Do I Have Ms ?
Originally asked by Community Member gautamrats
Do I Have Ms ?
I am a 33 year old male, i had twitching in my eyes 9 -10 months back which did not go for 3 months, so my doc recommended a brain MRI. Later on twitching spread out to other parts of the body aswell. My Vitamin B 12 level too was low 150pg / ml.
my lipids to were bad.
® CHOLESTEROL 250.00 mg/dL 130 - 220
TRIGLYCERIDES 351.00 mg/dL 50 - 150
H.D.L. CHOLESTEROL 41.00 mg/dL 30 - 75
L.D.L. CHOLESTEROL(DIRECT) 143.00 mg/dL 30 - 100
SERUM VLDL CHOLESTEROL 70.20 mg/dL 10 - 30
SERUM CHOLESTEROL-HDL RATIO 6.10 : 1
SERUM CHOLESTEROL - TRIGLYCERIDE 0.71 : 1
Here are the MRI findings
MR imaging of the brain was performed and high resolution T 1 and T2 weighted serial sections obtained in the sagittal and axial planes. Contiguous fast flair images were also obtained in the coronal plane on a 1.5 Tesa scanner using a dedicated 8 channel phased - array surface coil. Intracranial MR angiography was performed using 3 D Time of Flight technique with MOTSA and the angiogram viewed in multiple projections . T 1 weighted serial sections were also obtained in the sagittal, axial and coronal planes after injections of intravenous (gadodiamide) .
The patient has complaints of pares thesis and fasiculations
The study reveals multiple small T2/ Fast Flair hyper intense focal lesions in subcortical and periventricular white matter of supratentorial brain parenchyma showing corresponding mild hypointense signal on T1 images. None of the lesion is showing any post contrast enhancement .
No restriction is seen on diffusion weighted images . No focal area of signal alteration is seen on the corpus callosum. Remaining brain parenchyma is unremarkable . Bilateral basal ganglia . thalami and internal capsules are normal. No abnormal meningeal enhancement is seen.
The cerebellum , pituitary and brainstream are un remarkable.
The lateral, third. Fourth ventricles are normal in size, shape and position. The basal cisterns, fissures and sulci are normal.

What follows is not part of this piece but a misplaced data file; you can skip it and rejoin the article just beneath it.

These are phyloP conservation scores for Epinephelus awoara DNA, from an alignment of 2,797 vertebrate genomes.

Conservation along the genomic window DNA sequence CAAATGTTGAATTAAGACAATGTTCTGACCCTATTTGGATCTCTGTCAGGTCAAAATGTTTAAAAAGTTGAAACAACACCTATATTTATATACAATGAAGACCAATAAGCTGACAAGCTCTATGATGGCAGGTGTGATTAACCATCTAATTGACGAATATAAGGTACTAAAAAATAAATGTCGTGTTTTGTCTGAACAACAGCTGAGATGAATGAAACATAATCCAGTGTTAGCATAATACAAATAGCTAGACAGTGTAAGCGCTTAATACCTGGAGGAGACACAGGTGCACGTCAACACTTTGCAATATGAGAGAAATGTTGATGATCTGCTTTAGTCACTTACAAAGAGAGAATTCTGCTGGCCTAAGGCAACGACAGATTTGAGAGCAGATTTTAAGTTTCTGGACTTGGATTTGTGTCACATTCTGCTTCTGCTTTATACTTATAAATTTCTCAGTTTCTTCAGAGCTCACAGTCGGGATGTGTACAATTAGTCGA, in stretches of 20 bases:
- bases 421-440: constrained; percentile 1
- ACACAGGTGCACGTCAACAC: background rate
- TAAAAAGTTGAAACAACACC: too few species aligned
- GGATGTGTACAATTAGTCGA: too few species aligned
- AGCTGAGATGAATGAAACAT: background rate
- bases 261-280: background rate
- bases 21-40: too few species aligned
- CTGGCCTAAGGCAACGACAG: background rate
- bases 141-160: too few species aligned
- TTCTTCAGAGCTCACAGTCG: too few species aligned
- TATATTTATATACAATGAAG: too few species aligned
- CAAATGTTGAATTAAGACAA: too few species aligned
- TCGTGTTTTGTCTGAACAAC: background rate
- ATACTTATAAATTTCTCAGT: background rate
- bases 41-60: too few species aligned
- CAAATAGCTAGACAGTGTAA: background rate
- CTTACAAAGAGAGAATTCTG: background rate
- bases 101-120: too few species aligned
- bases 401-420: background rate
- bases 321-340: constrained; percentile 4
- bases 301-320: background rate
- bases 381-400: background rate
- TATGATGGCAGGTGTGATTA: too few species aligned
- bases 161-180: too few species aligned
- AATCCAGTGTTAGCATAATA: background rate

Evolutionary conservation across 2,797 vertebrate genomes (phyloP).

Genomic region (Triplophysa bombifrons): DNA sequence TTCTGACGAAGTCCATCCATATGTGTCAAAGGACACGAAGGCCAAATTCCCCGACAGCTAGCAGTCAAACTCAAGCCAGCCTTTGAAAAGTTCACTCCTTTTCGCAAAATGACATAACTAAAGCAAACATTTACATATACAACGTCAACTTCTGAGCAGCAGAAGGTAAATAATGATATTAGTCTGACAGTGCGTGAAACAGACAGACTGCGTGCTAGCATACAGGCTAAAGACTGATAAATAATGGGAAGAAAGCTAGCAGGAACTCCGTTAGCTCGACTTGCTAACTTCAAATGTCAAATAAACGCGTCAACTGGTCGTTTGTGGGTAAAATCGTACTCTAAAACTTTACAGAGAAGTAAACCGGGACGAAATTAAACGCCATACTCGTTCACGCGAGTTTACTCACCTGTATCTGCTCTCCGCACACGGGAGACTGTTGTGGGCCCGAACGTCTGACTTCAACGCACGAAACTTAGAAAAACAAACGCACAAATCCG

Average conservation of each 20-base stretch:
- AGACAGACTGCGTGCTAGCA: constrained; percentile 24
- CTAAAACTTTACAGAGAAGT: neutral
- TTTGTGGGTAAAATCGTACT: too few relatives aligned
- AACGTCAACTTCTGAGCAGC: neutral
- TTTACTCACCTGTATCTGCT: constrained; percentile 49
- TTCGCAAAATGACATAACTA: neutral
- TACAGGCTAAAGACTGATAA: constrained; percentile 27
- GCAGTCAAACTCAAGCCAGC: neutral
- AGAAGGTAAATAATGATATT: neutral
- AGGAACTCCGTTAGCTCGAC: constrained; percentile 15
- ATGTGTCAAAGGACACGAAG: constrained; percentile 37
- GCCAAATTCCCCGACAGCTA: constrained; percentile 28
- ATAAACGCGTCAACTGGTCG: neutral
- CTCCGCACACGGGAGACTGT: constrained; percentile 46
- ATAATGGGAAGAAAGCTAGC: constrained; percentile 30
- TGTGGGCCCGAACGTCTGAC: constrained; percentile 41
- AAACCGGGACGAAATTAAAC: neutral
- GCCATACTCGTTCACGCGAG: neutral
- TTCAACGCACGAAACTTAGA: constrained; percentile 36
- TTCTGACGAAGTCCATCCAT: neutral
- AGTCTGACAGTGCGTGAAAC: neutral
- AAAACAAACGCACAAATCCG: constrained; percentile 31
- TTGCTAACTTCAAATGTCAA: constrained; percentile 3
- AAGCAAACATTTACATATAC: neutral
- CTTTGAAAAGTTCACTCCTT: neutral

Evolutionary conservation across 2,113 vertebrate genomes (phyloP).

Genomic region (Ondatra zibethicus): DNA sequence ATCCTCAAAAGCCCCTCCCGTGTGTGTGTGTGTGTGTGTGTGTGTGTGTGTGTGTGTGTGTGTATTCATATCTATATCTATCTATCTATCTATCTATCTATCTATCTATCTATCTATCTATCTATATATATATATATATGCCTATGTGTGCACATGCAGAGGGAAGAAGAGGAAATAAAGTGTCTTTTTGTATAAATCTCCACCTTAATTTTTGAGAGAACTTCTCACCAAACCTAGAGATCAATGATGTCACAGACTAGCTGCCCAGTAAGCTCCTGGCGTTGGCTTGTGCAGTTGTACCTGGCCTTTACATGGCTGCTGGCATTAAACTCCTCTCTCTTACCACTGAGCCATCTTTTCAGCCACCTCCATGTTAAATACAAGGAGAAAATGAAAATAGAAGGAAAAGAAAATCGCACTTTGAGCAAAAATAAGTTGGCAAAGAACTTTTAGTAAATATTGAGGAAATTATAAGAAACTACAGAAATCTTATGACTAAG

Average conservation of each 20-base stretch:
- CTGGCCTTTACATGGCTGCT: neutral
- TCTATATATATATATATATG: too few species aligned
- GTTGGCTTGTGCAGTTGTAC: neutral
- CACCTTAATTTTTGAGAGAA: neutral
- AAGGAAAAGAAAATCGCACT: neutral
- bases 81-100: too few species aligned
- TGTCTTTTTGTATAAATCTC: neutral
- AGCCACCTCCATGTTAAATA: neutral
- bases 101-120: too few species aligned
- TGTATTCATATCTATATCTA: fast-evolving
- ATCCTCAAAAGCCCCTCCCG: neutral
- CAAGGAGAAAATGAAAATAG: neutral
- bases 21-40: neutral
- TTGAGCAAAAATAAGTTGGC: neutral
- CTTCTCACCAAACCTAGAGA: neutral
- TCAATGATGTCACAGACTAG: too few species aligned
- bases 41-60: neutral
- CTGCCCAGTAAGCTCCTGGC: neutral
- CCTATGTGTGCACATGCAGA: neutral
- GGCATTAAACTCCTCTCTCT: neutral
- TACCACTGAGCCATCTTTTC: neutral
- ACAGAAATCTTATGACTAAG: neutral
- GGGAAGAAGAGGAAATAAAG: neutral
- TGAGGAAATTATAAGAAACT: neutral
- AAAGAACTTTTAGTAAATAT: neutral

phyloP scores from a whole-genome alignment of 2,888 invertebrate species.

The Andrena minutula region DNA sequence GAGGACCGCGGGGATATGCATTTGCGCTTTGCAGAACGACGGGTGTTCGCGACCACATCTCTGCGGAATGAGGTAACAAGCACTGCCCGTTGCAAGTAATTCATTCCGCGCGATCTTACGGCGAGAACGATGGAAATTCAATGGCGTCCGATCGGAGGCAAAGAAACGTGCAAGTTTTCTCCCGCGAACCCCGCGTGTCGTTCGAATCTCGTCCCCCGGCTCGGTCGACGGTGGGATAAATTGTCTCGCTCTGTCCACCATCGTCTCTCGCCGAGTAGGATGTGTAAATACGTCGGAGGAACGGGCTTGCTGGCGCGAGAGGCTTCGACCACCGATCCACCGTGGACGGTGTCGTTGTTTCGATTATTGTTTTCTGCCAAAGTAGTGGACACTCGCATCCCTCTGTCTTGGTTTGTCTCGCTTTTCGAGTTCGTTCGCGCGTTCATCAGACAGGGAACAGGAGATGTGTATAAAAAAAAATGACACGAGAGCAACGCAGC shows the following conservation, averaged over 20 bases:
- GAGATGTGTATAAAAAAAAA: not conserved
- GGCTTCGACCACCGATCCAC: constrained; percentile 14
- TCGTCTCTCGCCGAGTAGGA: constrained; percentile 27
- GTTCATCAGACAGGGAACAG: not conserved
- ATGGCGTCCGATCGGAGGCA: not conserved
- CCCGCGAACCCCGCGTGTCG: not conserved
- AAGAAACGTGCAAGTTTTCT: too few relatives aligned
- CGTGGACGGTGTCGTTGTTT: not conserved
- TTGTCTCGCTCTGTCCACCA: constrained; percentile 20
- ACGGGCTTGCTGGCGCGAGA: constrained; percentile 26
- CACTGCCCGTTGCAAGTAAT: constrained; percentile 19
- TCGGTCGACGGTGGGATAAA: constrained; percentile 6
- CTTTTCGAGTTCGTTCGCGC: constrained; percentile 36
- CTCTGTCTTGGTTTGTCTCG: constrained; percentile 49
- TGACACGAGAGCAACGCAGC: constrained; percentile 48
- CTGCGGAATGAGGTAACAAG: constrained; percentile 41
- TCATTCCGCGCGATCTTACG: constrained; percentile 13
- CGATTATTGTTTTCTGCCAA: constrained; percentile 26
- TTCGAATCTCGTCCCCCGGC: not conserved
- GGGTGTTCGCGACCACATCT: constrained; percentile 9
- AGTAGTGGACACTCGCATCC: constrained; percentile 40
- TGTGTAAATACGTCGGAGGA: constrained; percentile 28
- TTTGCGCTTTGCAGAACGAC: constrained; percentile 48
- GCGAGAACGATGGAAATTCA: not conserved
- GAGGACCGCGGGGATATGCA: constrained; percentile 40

Intracranial Mr angiography reveal normal caliber and flow signal of bilateral intracranial internal carotid arteries. Bilateral anterior, middle abd posterior cerebal arteries are normal in course , branching and flow signal. Right vertebral artery is hypoplastic representing a normal variation. The visualized vertebrobasilar system is unremarkable. No evident AVM/aneurysm/flow limitation is seen.
Opinion: Mr findings are suggestive of multiple focal non enhancing T2/ fast flait hyperintense focal lesions in supratentorial white matter. These are non specific in appearance and may representing demyleniating/ chronic ischemic foci. On comparison with previous MRI(done 4 months before this mRI) No significant interval change is seen .
Now the situation is that Neurologists says that clinically i don’t have MS , but these lesions may be because of MS, which has really disturbed me.
Can these lesions specify MS ?
Can they be harmless througout ?
Can these lesions be caused because of my Vitamin B 12 deficiency ?
Can they be by birth ?
Please give me your opinion on this?
It is certainly scary and frustrating when going through the diagnosis process but not getting a definitive diagnosis. Thank you for sharing so much detail in the MRI report. Basically the concern is with the “multiple small hyperintense focal lesions” in the white matter. Lesions can be caused by different events or diseaeses.
The radiologist mentions possible causes include a demyelination (such as in MS) or chronic ischemic causes (which could be migraines, vaculitis, TIA, and other things I can’t speak to). Read What is a Lesion?
Your neurologist is saying that these lesions look like ones seen in MS. Finally lesions on an MRI is not the only thing which is necessary to diagnosis MS. There is no definitive test and basically evidence of demyelinating and changes over time is necessary before a diagnosis can be made. Since you had and MRI done 4 months previously and no changes were seen, the neurologist can’t officially diagnose you with MS. Read Beginner’s Guide to MS: Do I have MS? What does it take to get diagnosed with MS?
Did your neurologist recommend additional testing, such as Evoked Potentials testing or a Lumbar Puncture, to look for other evidence of possible MS? The tricky thing with vitamin B12 deficiency is that many of the symptoms are the same as symptoms for MS. B12 deficiency can even cause demyelinating lesions in the brain and spinal cord.
What did you neurologist say is the next step? Does he/she want to repeat the MRI scans in 6 months, maybe including the spinal cord with the brain? What are you doing to treat the B12 deficiency? Lots of questions, I know.
But just that your neurologist says that these lesions could be caused by MS, and that you don’t clinically have MS, it sounds like he/she will be watching for evidence of another MS “attack” or evidence of change on the MRI in the future. So for the meantime, you are in limboland. I’m really sorry about that, it is no fun indeed. But for an MS diagnosis to be made, certain criteria must be met (read linked post above).
If you’ve got any other questions, please feel free to ask.
You should know Answers to your question are meant to provide general health information but should not replace medical advice you receive from a doctor. No answers should be viewed as a diagnosis or recommended treatment for a condition.
Answered by: Lisa Emrich